The nuance between suitable and matching may be negligable for some. However, a color may "match" by one standard (say bleue and yellow are complimentary colors) but be unsuitable (the client prefers blue and green). Duolingo is an inperfect tool. I accept that it does not always recognize synonymns. It sometimes seeks litteral translations and other times "meanings" (for instance "former time" is translated as "the past". I just shrug my shoulders and click on to the next sentence most of the time. Every language has multiple ways to say the same things. I was raised to smooth over such conversational bumps with the phrase "same difference". (:
No. "Are the suitable colours with them?" is closer to what you might say in English, but it still doesn't quite do it. You would have to recast, to something like: "Are there suitable colours with them?" or "Do they come in suitable colours?" or "Do you have them in suitable colours?"
As discussed above, English speakers are more likely to say "suitable" or "appropriate".
As in, "Those colors suit you." "Those colors fit you."
"Those colors are appropriate for the ocassion." "Those colors are fitting for the occassion".
One could say "matching", but the possibility exists for mismatching (clashing) colors to be appropriate.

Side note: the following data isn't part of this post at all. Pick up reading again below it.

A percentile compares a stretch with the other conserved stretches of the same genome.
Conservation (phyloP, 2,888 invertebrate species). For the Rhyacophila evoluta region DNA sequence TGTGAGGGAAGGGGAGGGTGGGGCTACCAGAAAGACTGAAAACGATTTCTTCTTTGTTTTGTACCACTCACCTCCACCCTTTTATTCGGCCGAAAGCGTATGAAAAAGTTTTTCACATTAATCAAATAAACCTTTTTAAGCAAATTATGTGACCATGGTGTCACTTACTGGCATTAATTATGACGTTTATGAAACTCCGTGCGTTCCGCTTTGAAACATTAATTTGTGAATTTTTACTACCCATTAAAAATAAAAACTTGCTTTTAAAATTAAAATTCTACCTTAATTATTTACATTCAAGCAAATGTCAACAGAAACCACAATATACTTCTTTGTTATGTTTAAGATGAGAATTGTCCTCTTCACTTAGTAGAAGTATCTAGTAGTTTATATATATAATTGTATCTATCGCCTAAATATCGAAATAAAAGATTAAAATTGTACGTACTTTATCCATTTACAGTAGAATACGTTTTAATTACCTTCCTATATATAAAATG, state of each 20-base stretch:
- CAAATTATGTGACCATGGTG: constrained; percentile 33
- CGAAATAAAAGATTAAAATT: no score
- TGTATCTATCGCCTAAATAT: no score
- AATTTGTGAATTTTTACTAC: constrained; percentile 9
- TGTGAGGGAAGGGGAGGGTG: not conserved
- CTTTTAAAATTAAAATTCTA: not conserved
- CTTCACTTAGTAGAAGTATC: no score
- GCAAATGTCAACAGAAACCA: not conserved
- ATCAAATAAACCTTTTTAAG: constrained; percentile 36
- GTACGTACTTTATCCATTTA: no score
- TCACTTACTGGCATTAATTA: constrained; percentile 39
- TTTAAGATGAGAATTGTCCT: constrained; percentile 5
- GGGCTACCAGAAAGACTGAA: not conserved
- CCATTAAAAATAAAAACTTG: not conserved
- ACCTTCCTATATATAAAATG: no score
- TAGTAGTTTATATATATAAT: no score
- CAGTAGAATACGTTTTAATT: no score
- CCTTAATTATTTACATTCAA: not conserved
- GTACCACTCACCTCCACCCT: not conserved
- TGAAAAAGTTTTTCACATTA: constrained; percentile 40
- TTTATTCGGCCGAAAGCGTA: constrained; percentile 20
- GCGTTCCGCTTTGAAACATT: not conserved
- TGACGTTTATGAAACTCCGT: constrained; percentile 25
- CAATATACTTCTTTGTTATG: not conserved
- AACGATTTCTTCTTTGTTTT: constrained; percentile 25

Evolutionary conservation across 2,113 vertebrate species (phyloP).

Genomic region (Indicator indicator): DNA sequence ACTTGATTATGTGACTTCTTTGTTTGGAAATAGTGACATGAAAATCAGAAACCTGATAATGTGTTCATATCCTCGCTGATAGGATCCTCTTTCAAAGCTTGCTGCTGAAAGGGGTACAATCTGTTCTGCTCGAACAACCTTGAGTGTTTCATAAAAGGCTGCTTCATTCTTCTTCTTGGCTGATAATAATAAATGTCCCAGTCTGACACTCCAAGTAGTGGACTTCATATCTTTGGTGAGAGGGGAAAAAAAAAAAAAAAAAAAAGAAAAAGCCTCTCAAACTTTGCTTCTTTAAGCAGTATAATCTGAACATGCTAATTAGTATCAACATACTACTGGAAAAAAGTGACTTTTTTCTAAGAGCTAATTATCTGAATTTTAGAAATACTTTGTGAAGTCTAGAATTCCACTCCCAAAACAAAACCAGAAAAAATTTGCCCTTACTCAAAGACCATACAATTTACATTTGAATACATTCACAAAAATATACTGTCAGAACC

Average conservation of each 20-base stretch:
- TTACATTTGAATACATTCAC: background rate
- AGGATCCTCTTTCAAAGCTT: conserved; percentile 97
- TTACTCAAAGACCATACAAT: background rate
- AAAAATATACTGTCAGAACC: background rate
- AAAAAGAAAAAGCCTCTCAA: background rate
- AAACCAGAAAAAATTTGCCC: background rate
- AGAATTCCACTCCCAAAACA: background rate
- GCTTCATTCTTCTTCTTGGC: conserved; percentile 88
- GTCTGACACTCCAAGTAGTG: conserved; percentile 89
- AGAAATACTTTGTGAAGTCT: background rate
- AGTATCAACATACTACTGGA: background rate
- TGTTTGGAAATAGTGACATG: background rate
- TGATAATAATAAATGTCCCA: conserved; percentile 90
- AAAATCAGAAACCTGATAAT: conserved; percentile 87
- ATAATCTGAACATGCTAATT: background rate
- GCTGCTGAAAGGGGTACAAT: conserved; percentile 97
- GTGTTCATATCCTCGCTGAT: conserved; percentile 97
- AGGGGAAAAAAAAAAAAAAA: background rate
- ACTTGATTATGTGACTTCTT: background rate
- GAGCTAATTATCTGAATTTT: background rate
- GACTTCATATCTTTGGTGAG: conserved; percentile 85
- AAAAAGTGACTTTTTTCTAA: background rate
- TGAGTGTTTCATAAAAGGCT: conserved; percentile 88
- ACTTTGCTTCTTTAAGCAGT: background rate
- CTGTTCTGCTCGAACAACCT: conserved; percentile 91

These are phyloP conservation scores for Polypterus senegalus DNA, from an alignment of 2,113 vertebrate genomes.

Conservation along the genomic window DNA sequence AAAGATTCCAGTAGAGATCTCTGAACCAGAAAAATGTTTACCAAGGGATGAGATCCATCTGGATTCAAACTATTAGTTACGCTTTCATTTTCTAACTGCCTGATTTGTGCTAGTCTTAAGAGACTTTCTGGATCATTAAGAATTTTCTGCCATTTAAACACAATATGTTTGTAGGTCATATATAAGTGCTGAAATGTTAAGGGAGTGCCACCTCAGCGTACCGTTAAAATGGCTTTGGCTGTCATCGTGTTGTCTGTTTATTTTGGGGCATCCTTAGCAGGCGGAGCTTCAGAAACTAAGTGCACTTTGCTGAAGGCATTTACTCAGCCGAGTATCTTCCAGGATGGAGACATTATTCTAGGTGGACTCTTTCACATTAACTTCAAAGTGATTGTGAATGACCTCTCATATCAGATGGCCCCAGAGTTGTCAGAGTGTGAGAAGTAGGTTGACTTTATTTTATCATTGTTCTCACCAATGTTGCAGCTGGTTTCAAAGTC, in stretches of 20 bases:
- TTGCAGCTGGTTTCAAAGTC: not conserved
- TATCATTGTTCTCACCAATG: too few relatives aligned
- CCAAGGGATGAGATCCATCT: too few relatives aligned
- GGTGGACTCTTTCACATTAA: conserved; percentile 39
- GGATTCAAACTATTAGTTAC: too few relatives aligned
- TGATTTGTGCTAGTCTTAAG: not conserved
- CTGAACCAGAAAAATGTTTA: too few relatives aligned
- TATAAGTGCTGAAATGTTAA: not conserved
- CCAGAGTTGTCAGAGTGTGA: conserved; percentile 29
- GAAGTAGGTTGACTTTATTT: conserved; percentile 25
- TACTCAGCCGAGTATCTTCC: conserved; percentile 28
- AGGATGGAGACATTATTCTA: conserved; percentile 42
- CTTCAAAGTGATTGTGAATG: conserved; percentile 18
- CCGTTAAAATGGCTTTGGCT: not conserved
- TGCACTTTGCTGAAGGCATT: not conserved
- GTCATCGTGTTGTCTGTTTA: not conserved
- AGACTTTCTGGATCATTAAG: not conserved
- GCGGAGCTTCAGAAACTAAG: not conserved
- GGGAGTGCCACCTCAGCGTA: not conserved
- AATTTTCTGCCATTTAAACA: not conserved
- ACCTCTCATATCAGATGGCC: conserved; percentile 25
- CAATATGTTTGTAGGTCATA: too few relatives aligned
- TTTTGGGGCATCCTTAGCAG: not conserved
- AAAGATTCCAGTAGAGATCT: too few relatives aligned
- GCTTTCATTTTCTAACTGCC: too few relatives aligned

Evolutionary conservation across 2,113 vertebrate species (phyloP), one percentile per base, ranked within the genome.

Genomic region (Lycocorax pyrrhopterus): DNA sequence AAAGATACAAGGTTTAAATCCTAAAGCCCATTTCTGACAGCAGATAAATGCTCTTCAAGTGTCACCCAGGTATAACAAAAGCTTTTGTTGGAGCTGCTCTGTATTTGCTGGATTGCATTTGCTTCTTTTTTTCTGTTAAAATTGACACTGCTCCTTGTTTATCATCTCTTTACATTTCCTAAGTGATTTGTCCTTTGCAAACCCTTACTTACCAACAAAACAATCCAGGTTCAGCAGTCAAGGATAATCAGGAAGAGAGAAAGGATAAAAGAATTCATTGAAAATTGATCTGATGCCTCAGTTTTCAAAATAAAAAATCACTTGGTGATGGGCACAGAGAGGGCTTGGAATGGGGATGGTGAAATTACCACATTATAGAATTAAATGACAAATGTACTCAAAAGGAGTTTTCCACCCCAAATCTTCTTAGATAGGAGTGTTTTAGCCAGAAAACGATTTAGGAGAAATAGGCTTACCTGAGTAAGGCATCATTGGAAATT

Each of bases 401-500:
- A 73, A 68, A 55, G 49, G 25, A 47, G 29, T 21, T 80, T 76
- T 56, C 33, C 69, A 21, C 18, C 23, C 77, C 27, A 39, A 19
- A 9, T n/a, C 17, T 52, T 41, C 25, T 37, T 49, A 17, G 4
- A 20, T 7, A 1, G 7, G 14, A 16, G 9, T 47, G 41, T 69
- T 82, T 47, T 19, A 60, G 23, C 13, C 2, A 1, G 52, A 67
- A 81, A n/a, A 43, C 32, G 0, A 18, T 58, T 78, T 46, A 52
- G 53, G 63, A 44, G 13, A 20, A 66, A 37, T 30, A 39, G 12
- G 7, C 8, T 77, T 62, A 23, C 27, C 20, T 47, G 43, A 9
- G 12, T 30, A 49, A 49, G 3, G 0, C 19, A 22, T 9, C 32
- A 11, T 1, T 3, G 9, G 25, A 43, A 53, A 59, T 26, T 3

"Those mismatching colors are fitting for such an ecclectic fashionista!"
The long translation I might say in English would be:
"Are the appropriate colors to be found among all the colors availible?"
For instance an interior decorator is at an upholstery shop looking for new fabric.
More colliquial: "Are the colors I'm looking for here?"
The idea is that there are multiple colors availible, but only certain colors are desired.
There could be too few choices (It looks like nothing will be fitting) Or many (It will be hard to find the fitting colors from among the many)
Or just wanting assistance (Help me find the fitting colors.)
Also, the "them" in the sentence might be something other than "colors". Sentences without context are indeed tricky.
It's clunky and awkward, but sometimes so are people.
Please, would someone explain the meaning of the word "dabei" in the context of this sentence? I used the literal translation "with it", which is accepted, but it doesn't sound very correct to me. The provided alternative is "among them" , which I'd normally translate as "unter ihnen" or "darunter"… and that also sounds rather odd.